What are the differences between tropical depressions, tropical storms, and hurricanes?


Tropical depressions, tropical storms, and hurricanes are all types of tropical cyclones or storm systems characterized by a low pressure center with a closed surface wind circulation and numerous thunderstorms that can produce strong winds and flooding rain.  These storms originate almost exclusively in tropical regions of the globe, and have a counterclockwise rotation in the Northern Hemisphere and clockwise rotation in the Southern Hemisphere. They are differentiated from each other based on maximum sustained winds:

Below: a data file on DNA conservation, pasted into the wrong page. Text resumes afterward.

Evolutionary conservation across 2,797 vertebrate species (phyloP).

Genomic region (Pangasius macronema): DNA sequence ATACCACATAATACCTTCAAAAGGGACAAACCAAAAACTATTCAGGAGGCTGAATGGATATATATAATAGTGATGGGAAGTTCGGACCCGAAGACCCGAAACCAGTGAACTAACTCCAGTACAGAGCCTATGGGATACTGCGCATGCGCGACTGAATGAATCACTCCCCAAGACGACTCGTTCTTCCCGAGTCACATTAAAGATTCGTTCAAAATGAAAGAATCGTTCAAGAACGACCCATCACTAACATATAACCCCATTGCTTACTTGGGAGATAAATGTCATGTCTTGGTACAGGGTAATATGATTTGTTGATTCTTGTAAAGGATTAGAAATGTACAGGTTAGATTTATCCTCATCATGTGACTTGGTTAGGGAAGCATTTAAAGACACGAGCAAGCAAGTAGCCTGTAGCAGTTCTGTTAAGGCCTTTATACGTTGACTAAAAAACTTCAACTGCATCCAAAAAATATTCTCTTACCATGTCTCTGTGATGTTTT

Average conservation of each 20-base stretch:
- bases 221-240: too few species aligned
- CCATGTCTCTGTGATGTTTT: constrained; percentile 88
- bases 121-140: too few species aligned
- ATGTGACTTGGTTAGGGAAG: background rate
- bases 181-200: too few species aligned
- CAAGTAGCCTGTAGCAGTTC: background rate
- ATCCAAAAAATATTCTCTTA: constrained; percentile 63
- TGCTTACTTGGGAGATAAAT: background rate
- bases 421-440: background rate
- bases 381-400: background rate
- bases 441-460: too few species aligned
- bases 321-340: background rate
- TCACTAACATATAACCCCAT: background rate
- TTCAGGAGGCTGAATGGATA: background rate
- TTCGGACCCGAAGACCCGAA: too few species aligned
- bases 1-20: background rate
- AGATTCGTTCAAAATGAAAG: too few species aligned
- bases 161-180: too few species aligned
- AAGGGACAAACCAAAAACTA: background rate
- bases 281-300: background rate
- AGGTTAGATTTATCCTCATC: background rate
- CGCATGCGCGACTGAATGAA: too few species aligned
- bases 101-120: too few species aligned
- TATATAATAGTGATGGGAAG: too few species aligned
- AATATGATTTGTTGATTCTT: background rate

Once a cyclone has been classified as a hurricane, it is categorized on the Saffir-Simpson scale from one to five, with five being most severe.  The scale is used to give an estimate of the potential property damage expected along the coast from a hurricane landfall.  Cyclones categorized as three, four, or five on the scale are considered major hurricanes with maximum sustained surface winds of at least 111 miles per hour. 
The Atlantic hurricane season begins June 1 and ends November 30. The East Pacific hurricane season runs from May 15 through November 30.

For more information on hurricanes, please visit NOAA’s National Hurricane Center Web site:

This month’s expert: Dennis Feltgen, NOAA National Hurricane Center.

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